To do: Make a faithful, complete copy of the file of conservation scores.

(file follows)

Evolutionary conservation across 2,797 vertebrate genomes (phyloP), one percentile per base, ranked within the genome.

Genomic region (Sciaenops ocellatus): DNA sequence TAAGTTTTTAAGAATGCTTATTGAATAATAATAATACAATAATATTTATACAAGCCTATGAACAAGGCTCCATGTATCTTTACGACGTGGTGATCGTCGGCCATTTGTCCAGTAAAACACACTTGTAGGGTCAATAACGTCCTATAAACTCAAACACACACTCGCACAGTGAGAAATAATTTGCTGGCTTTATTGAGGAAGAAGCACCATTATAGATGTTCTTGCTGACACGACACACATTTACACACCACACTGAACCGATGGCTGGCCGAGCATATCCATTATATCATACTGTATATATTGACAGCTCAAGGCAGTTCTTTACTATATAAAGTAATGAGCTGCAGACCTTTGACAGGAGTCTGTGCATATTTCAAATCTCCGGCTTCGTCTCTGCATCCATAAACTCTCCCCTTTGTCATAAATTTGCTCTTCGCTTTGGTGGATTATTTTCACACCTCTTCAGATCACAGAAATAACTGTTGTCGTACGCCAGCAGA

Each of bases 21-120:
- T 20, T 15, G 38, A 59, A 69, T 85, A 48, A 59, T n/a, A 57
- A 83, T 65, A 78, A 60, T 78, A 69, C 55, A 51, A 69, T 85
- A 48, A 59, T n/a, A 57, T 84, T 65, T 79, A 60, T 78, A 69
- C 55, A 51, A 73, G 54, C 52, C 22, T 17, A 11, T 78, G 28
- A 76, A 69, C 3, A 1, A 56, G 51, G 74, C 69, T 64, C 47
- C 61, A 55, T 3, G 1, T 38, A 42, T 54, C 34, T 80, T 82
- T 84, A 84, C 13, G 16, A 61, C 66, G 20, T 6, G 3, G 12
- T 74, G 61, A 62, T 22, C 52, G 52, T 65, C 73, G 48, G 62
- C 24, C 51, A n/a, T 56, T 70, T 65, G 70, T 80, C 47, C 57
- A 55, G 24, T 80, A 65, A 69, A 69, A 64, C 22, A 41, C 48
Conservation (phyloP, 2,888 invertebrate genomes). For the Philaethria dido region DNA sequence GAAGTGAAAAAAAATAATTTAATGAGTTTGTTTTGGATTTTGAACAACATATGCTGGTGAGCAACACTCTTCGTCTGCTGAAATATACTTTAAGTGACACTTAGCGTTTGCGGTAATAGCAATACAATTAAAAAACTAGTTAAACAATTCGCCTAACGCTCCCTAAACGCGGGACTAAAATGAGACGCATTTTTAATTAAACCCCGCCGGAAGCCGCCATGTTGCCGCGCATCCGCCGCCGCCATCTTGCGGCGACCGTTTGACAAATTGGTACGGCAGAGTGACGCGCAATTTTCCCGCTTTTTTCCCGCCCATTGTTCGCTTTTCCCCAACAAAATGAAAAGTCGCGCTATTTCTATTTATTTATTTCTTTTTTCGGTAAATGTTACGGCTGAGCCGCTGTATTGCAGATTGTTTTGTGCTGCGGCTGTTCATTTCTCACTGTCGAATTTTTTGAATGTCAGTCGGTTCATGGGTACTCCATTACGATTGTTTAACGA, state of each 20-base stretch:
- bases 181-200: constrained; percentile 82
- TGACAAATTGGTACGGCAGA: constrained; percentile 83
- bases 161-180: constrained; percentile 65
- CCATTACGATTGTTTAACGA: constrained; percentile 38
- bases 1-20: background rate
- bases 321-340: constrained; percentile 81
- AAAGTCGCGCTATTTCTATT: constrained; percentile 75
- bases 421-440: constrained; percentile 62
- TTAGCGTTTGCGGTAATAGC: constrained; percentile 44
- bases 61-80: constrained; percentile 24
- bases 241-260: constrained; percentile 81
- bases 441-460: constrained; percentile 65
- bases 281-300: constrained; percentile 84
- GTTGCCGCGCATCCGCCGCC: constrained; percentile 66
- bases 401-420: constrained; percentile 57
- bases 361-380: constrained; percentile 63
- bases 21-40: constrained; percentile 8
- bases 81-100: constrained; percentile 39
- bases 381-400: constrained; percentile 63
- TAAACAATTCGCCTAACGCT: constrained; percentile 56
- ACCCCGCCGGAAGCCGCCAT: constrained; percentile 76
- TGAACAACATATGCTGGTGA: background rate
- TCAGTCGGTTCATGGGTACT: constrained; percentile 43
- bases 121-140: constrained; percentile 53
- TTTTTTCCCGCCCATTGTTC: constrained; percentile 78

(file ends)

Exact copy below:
Evolutionary conservation across 2,797 vertebrate genomes (phyloP), one percentile per base, ranked within the genome.

Genomic region (Sciaenops ocellatus): DNA sequence TAAGTTTTTAAGAATGCTTATTGAATAATAATAATACAATAATATTTATACAAGCCTATGAACAAGGCTCCATGTATCTTTACGACGTGGTGATCGTCGGCCATTTGTCCAGTAAAACACACTTGTAGGGTCAATAACGTCCTATAAACTCAAACACACACTCGCACAGTGAGAAATAATTTGCTGGCTTTATTGAGGAAGAAGCACCATTATAGATGTTCTTGCTGACACGACACACATTTACACACCACACTGAACCGATGGCTGGCCGAGCATATCCATTATATCATACTGTATATATTGACAGCTCAAGGCAGTTCTTTACTATATAAAGTAATGAGCTGCAGACCTTTGACAGGAGTCTGTGCATATTTCAAATCTCCGGCTTCGTCTCTGCATCCATAAACTCTCCCCTTTGTCATAAATTTGCTCTTCGCTTTGGTGGATTATTTTCACACCTCTTCAGATCACAGAAATAACTGTTGTCGTACGCCAGCAGA

Each of bases 21-120:
- T 20, T 15, G 38, A 59, A 69, T 85, A 48, A 59, T n/a, A 57
- A 83, T 65, A 78, A 60, T 78, A 69, C 55, A 51, A 69, T 85
- A 48, A 59, T n/a, A 57, T 84, T 65, T 79, A 60, T 78, A 69
- C 55, A 51, A 73, G 54, C 52, C 22, T 17, A 11, T 78, G 28
- A 76, A 69, C 3, A 1, A 56, G 51, G 74, C 69, T 64, C 47
- C 61, A 55, T 3, G 1, T 38, A 42, T 54, C 34, T 80, T 82
- T 84, A 84, C 13, G 16, A 61, C 66, G 20, T 6, G 3, G 12
- T 74, G 61, A 62, T 22, C 52, G 52, T 65, C 73, G 48, G 62
- C 24, C 51, A n/a, T 56, T 70, T 65, G 70, T 80, C 47, C 57
- A 55, G 24, T 80, A 65, A 69, A 69, A 64, C 22, A 41, C 48
Conservation (phyloP, 2,888 invertebrate genomes). For the Philaethria dido region DNA sequence GAAGTGAAAAAAAATAATTTAATGAGTTTGTTTTGGATTTTGAACAACATATGCTGGTGAGCAACACTCTTCGTCTGCTGAAATATACTTTAAGTGACACTTAGCGTTTGCGGTAATAGCAATACAATTAAAAAACTAGTTAAACAATTCGCCTAACGCTCCCTAAACGCGGGACTAAAATGAGACGCATTTTTAATTAAACCCCGCCGGAAGCCGCCATGTTGCCGCGCATCCGCCGCCGCCATCTTGCGGCGACCGTTTGACAAATTGGTACGGCAGAGTGACGCGCAATTTTCCCGCTTTTTTCCCGCCCATTGTTCGCTTTTCCCCAACAAAATGAAAAGTCGCGCTATTTCTATTTATTTATTTCTTTTTTCGGTAAATGTTACGGCTGAGCCGCTGTATTGCAGATTGTTTTGTGCTGCGGCTGTTCATTTCTCACTGTCGAATTTTTTGAATGTCAGTCGGTTCATGGGTACTCCATTACGATTGTTTAACGA, state of each 20-base stretch:
- bases 181-200: constrained; percentile 82
- TGACAAATTGGTACGGCAGA: constrained; percentile 83
- bases 161-180: constrained; percentile 65
- CCATTACGATTGTTTAACGA: constrained; percentile 38
- bases 1-20: background rate
- bases 321-340: constrained; percentile 81
- AAAGTCGCGCTATTTCTATT: constrained; percentile 75
- bases 421-440: constrained; percentile 62
- TTAGCGTTTGCGGTAATAGC: constrained; percentile 44
- bases 61-80: constrained; percentile 24
- bases 241-260: constrained; percentile 81
- bases 441-460: constrained; percentile 65
- bases 281-300: constrained; percentile 84
- GTTGCCGCGCATCCGCCGCC: constrained; percentile 66
- bases 401-420: constrained; percentile 57
- bases 361-380: constrained; percentile 63
- bases 21-40: constrained; percentile 8
- bases 81-100: constrained; percentile 39
- bases 381-400: constrained; percentile 63
- TAAACAATTCGCCTAACGCT: constrained; percentile 56
- ACCCCGCCGGAAGCCGCCAT: constrained; percentile 76
- TGAACAACATATGCTGGTGA: background rate
- TCAGTCGGTTCATGGGTACT: constrained; percentile 43
- bases 121-140: constrained; percentile 53
- TTTTTTCCCGCCCATTGTTC: constrained; percentile 78